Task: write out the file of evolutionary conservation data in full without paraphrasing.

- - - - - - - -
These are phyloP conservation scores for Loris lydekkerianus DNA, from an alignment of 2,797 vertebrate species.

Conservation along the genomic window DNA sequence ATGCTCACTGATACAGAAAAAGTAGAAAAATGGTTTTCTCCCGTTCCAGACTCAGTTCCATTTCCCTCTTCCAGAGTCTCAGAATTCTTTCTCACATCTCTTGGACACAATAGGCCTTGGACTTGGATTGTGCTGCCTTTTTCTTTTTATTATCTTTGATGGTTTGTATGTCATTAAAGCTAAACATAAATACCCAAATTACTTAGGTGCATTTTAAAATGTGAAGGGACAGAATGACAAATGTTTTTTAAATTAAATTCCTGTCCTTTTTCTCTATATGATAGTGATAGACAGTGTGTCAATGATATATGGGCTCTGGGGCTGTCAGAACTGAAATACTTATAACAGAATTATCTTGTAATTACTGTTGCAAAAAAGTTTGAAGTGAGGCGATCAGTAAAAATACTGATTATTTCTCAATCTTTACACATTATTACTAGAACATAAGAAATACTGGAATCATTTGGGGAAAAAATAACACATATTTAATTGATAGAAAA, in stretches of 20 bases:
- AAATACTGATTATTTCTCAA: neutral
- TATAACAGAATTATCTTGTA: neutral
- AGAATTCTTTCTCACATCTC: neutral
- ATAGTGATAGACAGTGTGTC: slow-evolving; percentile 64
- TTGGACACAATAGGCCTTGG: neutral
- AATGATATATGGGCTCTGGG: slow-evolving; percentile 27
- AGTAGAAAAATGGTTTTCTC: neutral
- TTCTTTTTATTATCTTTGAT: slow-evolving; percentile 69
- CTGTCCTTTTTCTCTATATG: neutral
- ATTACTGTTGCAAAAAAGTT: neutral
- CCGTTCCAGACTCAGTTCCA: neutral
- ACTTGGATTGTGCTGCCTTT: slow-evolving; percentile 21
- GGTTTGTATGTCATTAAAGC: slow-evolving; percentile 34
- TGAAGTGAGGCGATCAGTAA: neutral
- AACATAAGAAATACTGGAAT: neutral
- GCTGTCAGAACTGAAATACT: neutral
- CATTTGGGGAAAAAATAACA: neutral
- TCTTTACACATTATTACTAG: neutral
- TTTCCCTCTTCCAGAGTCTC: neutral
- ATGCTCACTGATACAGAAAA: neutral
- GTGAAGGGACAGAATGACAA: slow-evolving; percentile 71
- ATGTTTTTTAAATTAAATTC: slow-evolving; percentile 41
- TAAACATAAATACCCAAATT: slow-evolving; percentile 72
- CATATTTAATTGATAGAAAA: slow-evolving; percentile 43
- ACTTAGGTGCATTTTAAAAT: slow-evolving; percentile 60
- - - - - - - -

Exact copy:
These are phyloP conservation scores for Loris lydekkerianus DNA, from an alignment of 2,797 vertebrate species.

Conservation along the genomic window DNA sequence ATGCTCACTGATACAGAAAAAGTAGAAAAATGGTTTTCTCCCGTTCCAGACTCAGTTCCATTTCCCTCTTCCAGAGTCTCAGAATTCTTTCTCACATCTCTTGGACACAATAGGCCTTGGACTTGGATTGTGCTGCCTTTTTCTTTTTATTATCTTTGATGGTTTGTATGTCATTAAAGCTAAACATAAATACCCAAATTACTTAGGTGCATTTTAAAATGTGAAGGGACAGAATGACAAATGTTTTTTAAATTAAATTCCTGTCCTTTTTCTCTATATGATAGTGATAGACAGTGTGTCAATGATATATGGGCTCTGGGGCTGTCAGAACTGAAATACTTATAACAGAATTATCTTGTAATTACTGTTGCAAAAAAGTTTGAAGTGAGGCGATCAGTAAAAATACTGATTATTTCTCAATCTTTACACATTATTACTAGAACATAAGAAATACTGGAATCATTTGGGGAAAAAATAACACATATTTAATTGATAGAAAA, in stretches of 20 bases:
- AAATACTGATTATTTCTCAA: neutral
- TATAACAGAATTATCTTGTA: neutral
- AGAATTCTTTCTCACATCTC: neutral
- ATAGTGATAGACAGTGTGTC: slow-evolving; percentile 64
- TTGGACACAATAGGCCTTGG: neutral
- AATGATATATGGGCTCTGGG: slow-evolving; percentile 27
- AGTAGAAAAATGGTTTTCTC: neutral
- TTCTTTTTATTATCTTTGAT: slow-evolving; percentile 69
- CTGTCCTTTTTCTCTATATG: neutral
- ATTACTGTTGCAAAAAAGTT: neutral
- CCGTTCCAGACTCAGTTCCA: neutral
- ACTTGGATTGTGCTGCCTTT: slow-evolving; percentile 21
- GGTTTGTATGTCATTAAAGC: slow-evolving; percentile 34
- TGAAGTGAGGCGATCAGTAA: neutral
- AACATAAGAAATACTGGAAT: neutral
- GCTGTCAGAACTGAAATACT: neutral
- CATTTGGGGAAAAAATAACA: neutral
- TCTTTACACATTATTACTAG: neutral
- TTTCCCTCTTCCAGAGTCTC: neutral
- ATGCTCACTGATACAGAAAA: neutral
- GTGAAGGGACAGAATGACAA: slow-evolving; percentile 71
- ATGTTTTTTAAATTAAATTC: slow-evolving; percentile 41
- TAAACATAAATACCCAAATT: slow-evolving; percentile 72
- CATATTTAATTGATAGAAAA: slow-evolving; percentile 43
- ACTTAGGTGCATTTTAAAAT: slow-evolving; percentile 60